30 relations: ARPANET, Client (computing), Client–server model, Computer, Computer network, Computer terminal, Dynamic Host Configuration Protocol, Ethernet hub, Internet, Internet protocol suite, IP address, Link-local address, Mainframe computer, Modem, Multi-user software, Network address, Network switch, Networking hardware, Node (networking), Operating system, Peer-to-peer, Port (computer networking), Request for Comments, Router (computing), Serial port, Server (computing), Teletype Corporation, Telnet, Time-sharing, X Window authorization.
The Advanced Research Projects Agency Network (ARPANET) was an early packet switching network and the first network to implement the protocol suite TCP/IP.
A client is a piece of computer hardware or software that accesses a service made available by a server.
The client–server model is a distributed application structure that partitions tasks or workloads between the providers of a resource or service, called servers, and service requesters, called clients.
A computer is a device that can be instructed to carry out sequences of arithmetic or logical operations automatically via computer programming.
A computer network, or data network, is a digital telecommunications network which allows nodes to share resources.
A computer terminal is an electronic or electromechanical hardware device that is used for entering data into, and displaying or printing data from, a computer or a computing system.
The Dynamic Host Configuration Protocol (DHCP) is a network management protocol used on UDP/IP networks whereby a DHCP server dynamically assigns an IP address and other network configuration parameters to each device on a network so they can communicate with other IP networks.
An Ethernet hub, active hub, network hub, repeater hub, multiport repeater, or simply hub is a network hardware device for connecting multiple Ethernet devices together and making them act as a single network segment.
The Internet is the global system of interconnected computer networks that use the Internet protocol suite (TCP/IP) to link devices worldwide.
The Internet protocol suite is the conceptual model and set of communications protocols used on the Internet and similar computer networks.
An Internet Protocol address (IP address) is a numerical label assigned to each device connected to a computer network that uses the Internet Protocol for communication.
In a computer network, a link-local address is a network address that is valid only for communications within the network segment (link) or the broadcast domain that the host is connected to.
Mainframe computers (colloquially referred to as "big iron") are computers used primarily by large organizations for critical applications; bulk data processing, such as census, industry and consumer statistics, enterprise resource planning; and transaction processing.
A modem (modulator–demodulator) is a network hardware device that modulates one or more carrier wave signals to encode digital information for transmission and demodulates signals to decode the transmitted information.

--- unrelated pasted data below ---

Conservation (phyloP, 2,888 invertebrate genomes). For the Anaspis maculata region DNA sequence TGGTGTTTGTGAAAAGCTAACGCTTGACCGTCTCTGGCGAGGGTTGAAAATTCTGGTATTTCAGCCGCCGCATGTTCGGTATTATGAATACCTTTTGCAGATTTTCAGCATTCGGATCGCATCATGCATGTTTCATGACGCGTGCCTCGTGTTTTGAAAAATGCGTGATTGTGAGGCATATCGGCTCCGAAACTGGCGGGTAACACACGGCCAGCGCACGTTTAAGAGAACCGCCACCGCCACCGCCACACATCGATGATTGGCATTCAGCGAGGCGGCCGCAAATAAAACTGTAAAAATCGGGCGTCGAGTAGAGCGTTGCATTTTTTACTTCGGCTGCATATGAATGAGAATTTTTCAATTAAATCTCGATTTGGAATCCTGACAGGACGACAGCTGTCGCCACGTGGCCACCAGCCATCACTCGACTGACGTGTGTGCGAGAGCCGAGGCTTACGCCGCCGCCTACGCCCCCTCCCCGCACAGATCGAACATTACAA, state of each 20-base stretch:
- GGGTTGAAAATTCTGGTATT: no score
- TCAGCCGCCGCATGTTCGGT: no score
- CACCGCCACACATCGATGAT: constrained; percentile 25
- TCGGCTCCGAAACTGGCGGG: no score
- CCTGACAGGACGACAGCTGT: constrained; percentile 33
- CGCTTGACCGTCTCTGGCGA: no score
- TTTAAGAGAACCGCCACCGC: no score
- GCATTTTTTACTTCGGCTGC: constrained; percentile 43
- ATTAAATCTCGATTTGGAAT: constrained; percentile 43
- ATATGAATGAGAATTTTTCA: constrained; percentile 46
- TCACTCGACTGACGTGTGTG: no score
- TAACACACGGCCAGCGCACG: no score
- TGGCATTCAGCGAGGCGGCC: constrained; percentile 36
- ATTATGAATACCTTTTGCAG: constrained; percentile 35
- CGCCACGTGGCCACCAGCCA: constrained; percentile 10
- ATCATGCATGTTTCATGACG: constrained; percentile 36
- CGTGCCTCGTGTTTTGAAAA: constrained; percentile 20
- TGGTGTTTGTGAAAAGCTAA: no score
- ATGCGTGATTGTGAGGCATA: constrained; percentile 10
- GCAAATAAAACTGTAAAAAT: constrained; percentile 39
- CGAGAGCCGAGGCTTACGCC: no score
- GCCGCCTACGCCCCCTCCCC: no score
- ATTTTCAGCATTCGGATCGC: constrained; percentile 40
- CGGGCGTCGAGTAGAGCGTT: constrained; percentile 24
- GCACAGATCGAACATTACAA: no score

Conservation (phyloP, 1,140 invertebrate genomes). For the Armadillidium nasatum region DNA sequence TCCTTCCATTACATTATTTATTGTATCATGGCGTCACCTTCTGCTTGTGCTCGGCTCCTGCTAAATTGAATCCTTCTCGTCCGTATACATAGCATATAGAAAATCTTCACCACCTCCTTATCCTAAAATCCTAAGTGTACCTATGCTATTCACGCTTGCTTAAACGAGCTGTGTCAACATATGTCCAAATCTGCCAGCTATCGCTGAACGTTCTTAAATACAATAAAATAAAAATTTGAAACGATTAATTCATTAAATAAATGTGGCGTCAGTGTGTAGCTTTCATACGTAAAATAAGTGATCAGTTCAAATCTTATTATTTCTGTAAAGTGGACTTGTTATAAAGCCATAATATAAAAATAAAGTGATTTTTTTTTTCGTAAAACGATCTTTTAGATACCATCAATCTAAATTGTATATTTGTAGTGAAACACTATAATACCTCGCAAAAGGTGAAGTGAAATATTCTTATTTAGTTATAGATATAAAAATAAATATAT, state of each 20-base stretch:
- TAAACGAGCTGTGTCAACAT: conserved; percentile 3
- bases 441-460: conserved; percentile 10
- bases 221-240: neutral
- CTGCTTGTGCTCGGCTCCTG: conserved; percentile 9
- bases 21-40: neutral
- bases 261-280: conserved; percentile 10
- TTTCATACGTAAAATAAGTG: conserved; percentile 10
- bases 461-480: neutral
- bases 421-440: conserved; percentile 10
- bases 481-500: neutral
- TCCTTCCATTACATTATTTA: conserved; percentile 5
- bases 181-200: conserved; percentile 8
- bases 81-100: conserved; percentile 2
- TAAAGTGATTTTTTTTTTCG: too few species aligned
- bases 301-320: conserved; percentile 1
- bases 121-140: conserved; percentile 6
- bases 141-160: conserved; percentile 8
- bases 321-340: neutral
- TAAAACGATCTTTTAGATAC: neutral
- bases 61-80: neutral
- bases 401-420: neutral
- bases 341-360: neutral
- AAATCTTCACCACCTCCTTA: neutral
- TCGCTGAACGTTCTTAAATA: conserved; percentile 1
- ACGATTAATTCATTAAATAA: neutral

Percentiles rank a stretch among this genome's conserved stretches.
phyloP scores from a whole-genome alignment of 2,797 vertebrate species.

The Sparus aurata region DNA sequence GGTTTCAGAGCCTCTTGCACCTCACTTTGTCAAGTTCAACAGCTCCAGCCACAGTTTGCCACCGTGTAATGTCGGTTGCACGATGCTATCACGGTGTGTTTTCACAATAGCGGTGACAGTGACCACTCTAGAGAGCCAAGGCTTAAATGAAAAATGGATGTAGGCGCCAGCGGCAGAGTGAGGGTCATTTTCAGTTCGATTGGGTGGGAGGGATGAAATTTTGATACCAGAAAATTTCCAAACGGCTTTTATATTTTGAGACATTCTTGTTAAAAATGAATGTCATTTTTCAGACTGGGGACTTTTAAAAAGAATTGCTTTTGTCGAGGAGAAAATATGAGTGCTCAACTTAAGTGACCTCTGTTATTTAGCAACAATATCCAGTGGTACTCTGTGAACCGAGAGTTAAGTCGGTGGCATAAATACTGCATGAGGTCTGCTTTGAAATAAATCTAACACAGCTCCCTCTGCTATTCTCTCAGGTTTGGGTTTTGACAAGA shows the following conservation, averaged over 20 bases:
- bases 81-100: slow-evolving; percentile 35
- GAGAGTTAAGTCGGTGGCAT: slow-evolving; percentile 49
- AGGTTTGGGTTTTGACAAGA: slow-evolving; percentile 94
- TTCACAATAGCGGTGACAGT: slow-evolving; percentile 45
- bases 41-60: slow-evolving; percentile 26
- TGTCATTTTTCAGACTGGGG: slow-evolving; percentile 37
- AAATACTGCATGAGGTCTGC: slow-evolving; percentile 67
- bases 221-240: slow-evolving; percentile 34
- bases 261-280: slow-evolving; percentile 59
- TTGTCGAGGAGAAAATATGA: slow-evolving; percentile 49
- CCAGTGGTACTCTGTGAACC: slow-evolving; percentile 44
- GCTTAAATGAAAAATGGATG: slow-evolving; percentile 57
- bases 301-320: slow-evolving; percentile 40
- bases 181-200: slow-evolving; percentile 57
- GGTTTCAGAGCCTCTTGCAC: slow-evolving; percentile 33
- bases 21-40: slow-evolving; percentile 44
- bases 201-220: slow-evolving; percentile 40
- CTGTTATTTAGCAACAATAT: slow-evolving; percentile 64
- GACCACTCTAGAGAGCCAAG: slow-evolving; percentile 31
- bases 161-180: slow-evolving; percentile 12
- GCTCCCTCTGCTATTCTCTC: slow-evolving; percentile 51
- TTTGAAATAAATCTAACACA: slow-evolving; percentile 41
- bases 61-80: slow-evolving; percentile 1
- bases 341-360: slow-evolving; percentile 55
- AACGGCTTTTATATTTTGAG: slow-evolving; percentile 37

Multi-user software is software that allows access by multiple users of a computer.
A network address is an identifier for a node or host on a telecommunications network.
A network switch (also called switching hub, bridging hub, officially MAC bridge) is a computer networking device that connects devices together on a computer network by using packet switching to receive, process, and forward data to the destination device.
Networking hardware, also known as network equipment or computer networking devices, are physical devices which are required for communication and interaction between devices on a computer network.
In telecommunications networks, a node (Latin nodus, ‘knot’) is either a redistribution point or a communication endpoint.
An operating system (OS) is system software that manages computer hardware and software resources and provides common services for computer programs.
Peer-to-peer (P2P) computing or networking is a distributed application architecture that partitions tasks or workloads between peers.
In computer networking, a port is an endpoint of communication in an operating system, which identifies a specific process or a type of network service running on that system.
In information and communications technology, a Request for Comments (RFC) is a type of publication from the technology community.
A router is a networking device that forwards data packets between computer networks.
In computing, a serial port is a serial communication interface through which information transfers in or out one bit at a time (in contrast to a parallel port).
In computing, a server is a computer program or a device that provides functionality for other programs or devices, called "clients".
The Teletype Corporation, a part of American Telephone and Telegraph Company's Western Electric manufacturing arm since 1930, came into being in 1928 when the Morkrum-Kleinschmidt Company changed its name to the name of its trademark equipment.
Telnet is a protocol used on the Internet or local area network to provide a bidirectional interactive text-oriented communication facility using a virtual terminal connection.
In computing, time-sharing is the sharing of a computing resource among many users by means of multiprogramming and multi-tasking at the same time.
In the X Window System, programs run as X clients, and as such they connect to the X display server, possibly via a computer network.